Online retailers and rising business rates are causing UK high streets to shrink
Retail outlets continue to close up and down the country as online shopping soars.
A combination of burgeoning online competition and soaring business rates is hitting British independent retailers and causing high streets across the country to shrink.
New research has found that on average three shops closed on the high street every day last year. It follows reports that UK consumer spending has dropped to its lowest level in over five years. Small businesses are also suffering because of rising business rates.
Research by the British Independent Retailers Association (BIRA), in conjunction with the Local Data Company (LDC), estimates that in 2017 nearly 1,500 traditional “bricks and mortar” stores closed in cities, towns and villages across Britain.
The only locations that saw increases in independent retailers were retail parks, which saw a net growth of 44 units after closures were taken into account.
However, it is not just independents losing as a result of the changing face of shopping. The BIRA/LDC report also highlights that chain retailers are in a spiral of decline with an increasing loss of stores last year compared to 2016.
The Federation of Small Businesses says the amount many companies are paying in business rates is increasing for the second year running. The rate hike follows a government revaluation of commercial property last year.
Mike Cherry, the Federation’s national chairman, which campaigns for business rate reform, estimates that increases in his members’ rates bills will significantly outpace inflation this year.
The BIRA/LDC report indicates that most pain is being felt by women’s clothes shops, newsagents and estate agents. These are the businesses that are finding it hard to counter the stiff competition from online outlets.
Women’s clothes shops are struggling to compete against growing online fashion brands like ASOS and boohoo. ASOS is currently more highly valued than Marks & Spencer, Sainsbury’s and Morrisons.
Bricks and mortar stores just can’t compete with the sheer scale of ASOS’s range – more than 850 different brands across the whole gamut of price points from high-end luxury, to high street. Now the brand is planning to branch out into makeup and maybe even more.
Earlier this year, boohoo upgraded its own forecast after experiencing record sales. The Manchester-based group – which also runs Nasty Gal and PrettyLittleThing – reported record revenues for all its brands in the four months leading up to the end of the year.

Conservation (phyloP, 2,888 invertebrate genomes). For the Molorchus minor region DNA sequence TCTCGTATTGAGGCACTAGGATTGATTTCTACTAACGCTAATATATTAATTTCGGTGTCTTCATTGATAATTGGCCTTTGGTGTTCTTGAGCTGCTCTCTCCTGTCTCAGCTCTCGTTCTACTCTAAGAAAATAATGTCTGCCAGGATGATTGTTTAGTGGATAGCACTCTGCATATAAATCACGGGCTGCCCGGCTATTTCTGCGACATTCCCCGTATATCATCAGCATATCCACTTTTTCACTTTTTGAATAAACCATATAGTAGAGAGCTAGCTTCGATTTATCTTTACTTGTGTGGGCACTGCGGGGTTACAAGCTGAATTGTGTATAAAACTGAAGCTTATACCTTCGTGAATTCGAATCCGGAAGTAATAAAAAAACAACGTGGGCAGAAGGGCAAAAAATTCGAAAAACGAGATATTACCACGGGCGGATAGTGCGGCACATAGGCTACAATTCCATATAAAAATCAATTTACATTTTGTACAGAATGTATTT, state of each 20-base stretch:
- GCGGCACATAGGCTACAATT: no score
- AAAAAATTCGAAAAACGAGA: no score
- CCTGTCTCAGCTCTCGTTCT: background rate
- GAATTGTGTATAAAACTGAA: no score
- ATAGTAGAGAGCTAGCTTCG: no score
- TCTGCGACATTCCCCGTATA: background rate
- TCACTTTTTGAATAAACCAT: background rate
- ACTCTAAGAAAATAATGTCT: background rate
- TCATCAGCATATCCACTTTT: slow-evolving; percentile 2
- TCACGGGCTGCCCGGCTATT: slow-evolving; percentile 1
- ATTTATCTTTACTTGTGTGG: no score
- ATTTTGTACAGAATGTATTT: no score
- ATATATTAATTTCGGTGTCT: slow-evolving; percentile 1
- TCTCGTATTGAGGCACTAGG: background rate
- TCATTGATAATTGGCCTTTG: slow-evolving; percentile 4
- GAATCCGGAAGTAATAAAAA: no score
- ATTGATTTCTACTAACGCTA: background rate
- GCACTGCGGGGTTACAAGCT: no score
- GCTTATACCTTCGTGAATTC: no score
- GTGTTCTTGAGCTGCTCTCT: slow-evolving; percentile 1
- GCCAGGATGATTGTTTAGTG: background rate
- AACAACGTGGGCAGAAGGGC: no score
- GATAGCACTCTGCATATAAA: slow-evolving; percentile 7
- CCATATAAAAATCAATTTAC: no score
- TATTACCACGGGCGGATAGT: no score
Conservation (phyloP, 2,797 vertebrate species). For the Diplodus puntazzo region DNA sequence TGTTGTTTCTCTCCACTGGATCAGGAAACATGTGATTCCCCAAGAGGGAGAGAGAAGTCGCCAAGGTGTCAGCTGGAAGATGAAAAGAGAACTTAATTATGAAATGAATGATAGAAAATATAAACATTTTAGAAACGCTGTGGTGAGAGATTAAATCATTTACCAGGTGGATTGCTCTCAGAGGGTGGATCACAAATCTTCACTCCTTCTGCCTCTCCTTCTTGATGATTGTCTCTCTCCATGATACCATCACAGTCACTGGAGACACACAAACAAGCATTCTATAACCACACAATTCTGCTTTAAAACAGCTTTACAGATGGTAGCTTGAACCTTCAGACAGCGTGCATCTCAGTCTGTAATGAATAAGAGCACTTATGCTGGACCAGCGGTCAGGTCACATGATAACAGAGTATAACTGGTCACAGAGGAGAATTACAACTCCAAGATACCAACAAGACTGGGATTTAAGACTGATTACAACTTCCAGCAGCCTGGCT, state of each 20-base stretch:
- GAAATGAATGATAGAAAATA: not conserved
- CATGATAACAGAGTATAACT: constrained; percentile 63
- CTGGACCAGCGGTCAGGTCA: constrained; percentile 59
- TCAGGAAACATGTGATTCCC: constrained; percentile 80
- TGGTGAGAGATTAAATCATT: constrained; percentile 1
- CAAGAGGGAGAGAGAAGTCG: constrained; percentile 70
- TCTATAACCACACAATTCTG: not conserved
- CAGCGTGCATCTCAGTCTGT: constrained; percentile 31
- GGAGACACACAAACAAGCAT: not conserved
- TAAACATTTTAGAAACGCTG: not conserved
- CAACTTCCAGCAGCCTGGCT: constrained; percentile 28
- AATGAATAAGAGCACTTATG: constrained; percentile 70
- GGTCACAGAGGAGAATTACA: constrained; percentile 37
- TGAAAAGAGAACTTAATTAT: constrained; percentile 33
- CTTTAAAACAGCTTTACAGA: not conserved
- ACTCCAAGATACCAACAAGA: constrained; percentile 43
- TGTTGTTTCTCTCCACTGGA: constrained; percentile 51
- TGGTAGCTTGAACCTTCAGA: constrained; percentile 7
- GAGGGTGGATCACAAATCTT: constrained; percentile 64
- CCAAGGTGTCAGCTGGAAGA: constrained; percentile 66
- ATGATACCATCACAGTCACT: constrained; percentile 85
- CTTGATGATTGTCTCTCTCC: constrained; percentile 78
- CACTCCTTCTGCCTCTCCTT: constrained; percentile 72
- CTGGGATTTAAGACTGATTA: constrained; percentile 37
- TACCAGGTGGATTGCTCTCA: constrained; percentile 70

According to the latest research, the businesses that still do well are those that customers have to visit, including barbers, beauty salons and coffee shops.
BIRA’s Chief Executive, Alan Hawkins, wants to give the country’s small businesses the best chance. He believes the current system of rates is unfair and does nothing to help high streets in such a rapidly changing retail environment. He points out that 65% of UK shops are independent, and they need help if high streets are to survive.
In response, the Ministry of Housing, Communities and Local Government’s spokesman said the government’s Future High Streets Forum is working with retailers and industry experts to develop new solutions to tackle the challenges.
In March, we first revealed how Britain’s high street was buckling under the pressure from online shoppers as leading retailers announced a succession of closures.
New Look announced that it will close 60 stores, Carpetright admitted that it will have to shut a majority of its 470 shops and Claire’s Accessories filed for bankruptcy.
Toys R Us, Mothercare, Moss Bros and other leading retailers have faced similar troubles.
New Look posted a pre-tax loss of £123.5 million in the three quarters to December 2017, and the closure of its stores will incur the loss of nearly 1,000 jobs.
Toys R Us announced in March that it will close 100 stores in the UK after administrators failed to find a buyer for the chain. 3,000 jobs will be lost.
What’s more, shares in Moss Bros and B&Q’s owner Kingfisher dropped dramatically after they revealed poor sales.
Thousands of jobs are at risk at Carpetright after the retailer said it was exploring a company voluntary arrangement to keep the company alive. The firm has also asked investors for between £40 million and £60 million via an equity issue to revitalise the business.
Claire’s Accessories has filed for bankruptcy protection to try and reduce its debt by £1.3billion. Lenders including Monarch Alternative Capital and Elliott Management are expected to pump several hundred million into the firm to save it.
Meanwhile, Mothercare’s woes have been widely publicised. They are currently in talks with financial bigwigs and accountants to secure funds from lenders to avoid collapse.
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